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How And When To Get Permission To Use Quotes In Your Writing

How And When To Get Permission To Use Quotes In Your Writing

It’s perfectly okay to quote an excerpt of another author’s work in your writing, but it’s not always okay to do so without permission. If you don’t want to be sued for copyright infringement, it’s important to know when you need permission and when you don’t. And that’s not always obvious. Even the U.S. Copyright Office acknowledges how difficult it can be to determine when you need permission to quote:

The distinction between what is fair use and what is infringement in a particular case will not always be clear or easily defined. There is no specific number of words, lines, or notes that may safely be taken without permission.

When Do You Need To Get Permission To Use Quotes? 

Copyright is a form of protection for creative and original works, and U.S. copyright is automatic the moment that work is formed into a “tangible form of expression” such as written on disk or paper, or recorded.

This work—whether it’s a song, sketch, or short story—is intellectual property, protected by copyright as long as it can be viewed (or communicated) in a fixed form. Reproducing copyrighted work without permission is copyright infringement.

So, when do you need permission to quote song lyrics or poems or excerpts from novels in your writing? The answer is: If quoting without permission results in copyright infringement, then you need to get permission.

If you want to quote a small piece of someone else’s material in your work—whether it’s song lyrics, poems, excerpts from novels or interviews, photographs, or material from the Internet—you must credit the source, even if you plan to use only one or two lines of a song or poem.

But keep in mind that acknowledging the source of the copyrighted material is not a substitute for acquiring permission from the copyright owner.

Because quoting can be so tricky, some writers try to quote only from publications that fall under the fair use category. Section 107 of the U.S. Copyright’s website contains a list of the purposes for which the reproduction of a particular work may be considered fair use. This includes using quoted material for the use of criticism, commentary, teaching, parody, summary, and research—to name a few.

If you’re writing a book and you want to include a quote for purposes of commentary or parody, you’re probably within your rights to do so, provided that you’re just excerpting a short quote and not including, say, an entire short story or poem. But as always, do credit the source.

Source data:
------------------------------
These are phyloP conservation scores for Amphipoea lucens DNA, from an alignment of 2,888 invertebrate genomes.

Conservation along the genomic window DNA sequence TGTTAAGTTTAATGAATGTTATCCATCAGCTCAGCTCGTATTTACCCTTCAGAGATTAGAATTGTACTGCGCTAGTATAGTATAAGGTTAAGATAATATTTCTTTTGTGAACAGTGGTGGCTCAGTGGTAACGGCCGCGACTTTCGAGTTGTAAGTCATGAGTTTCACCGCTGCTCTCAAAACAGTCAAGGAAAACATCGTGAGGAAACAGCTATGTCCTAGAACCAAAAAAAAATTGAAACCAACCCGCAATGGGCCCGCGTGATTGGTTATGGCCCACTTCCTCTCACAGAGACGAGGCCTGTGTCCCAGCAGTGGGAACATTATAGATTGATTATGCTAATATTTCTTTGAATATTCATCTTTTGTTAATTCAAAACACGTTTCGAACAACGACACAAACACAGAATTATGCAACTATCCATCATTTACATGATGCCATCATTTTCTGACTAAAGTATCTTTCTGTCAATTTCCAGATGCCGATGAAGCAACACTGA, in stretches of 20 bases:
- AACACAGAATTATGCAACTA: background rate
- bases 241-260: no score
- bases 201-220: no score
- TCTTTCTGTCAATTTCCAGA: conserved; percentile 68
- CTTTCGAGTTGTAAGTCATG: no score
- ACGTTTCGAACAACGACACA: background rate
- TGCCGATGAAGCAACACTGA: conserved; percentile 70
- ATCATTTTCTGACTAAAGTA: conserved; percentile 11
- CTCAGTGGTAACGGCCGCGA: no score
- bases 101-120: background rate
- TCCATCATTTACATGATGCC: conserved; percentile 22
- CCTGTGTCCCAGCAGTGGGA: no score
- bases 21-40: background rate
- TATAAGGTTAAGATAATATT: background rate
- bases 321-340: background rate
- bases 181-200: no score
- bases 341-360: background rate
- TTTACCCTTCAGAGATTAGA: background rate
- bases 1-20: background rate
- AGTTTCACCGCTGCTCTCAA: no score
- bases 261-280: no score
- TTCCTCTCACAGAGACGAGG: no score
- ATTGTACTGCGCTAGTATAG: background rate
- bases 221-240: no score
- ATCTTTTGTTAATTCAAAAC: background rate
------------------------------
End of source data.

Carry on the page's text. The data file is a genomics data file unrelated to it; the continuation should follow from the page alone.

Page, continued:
Another exception is if the material falls under public domain, like ideas, titles of books, slogans, and names—things that cannot be copyrighted. Public domain material includes work created before January 1, 1923, works for which the copyright has expired—and most federal and state government documents. However, to make things more complicated, even if a work is in the public domain in the United States, it may still be protected overseas, where the rules concerning copyright duration differ.

And, finally, if a work is licensed under Creative Commons, you may not need permission to quote from it. Creative Commons licenses “help creators retain copyright while allowing others to copy, distribute, and make some uses of their work, at least non-commercially.” (Check out the Creative Commons website for further clarification of their rules and exceptions.)

The U.S. Copyright Office advises: “The safest course is to get permission from the copyright owner before using copyrighted material. When it is impracticable to obtain permission, you should consider avoiding the use of copyrighted material unless you are confident that the doctrine of fair use would apply to the situation. The Copyright Office can neither determine whether a particular use may be considered fair nor advise on possible copyright violations.”

If you do successfully track down the copyright owner, be prepared to pay for the privilege of using their work. Sometimes you’ll receive permission for free (as your work may be seen as promotion), but fees can range from a few bucks to thousands of dollars.

Finally, don’t assume you can obtain permission to quote “later,” as in after your book is published. You may find yourself having to destroy all copies, not to mention facing legal fees and copyright damages.

A Practical Approach To Quotes And Permissions

Is it now crystal clear to you when you need permission to quote in your own writing? Probably not. The issue of copyright infringement is complex and fraught with gray areas, so before you quote song lyrics, poems, excerpts of novels, or other material in your writing, it’s best to err on the side of caution.

As a general guideline, if you’re going to be quoting a lot of text, get permission. And if you’re just quoting a single line but aren’t certain it’s okay to do it, get permission then too. You might think you don’t need permission for short quotes from properly cited sources. But when in doubt, play it safe.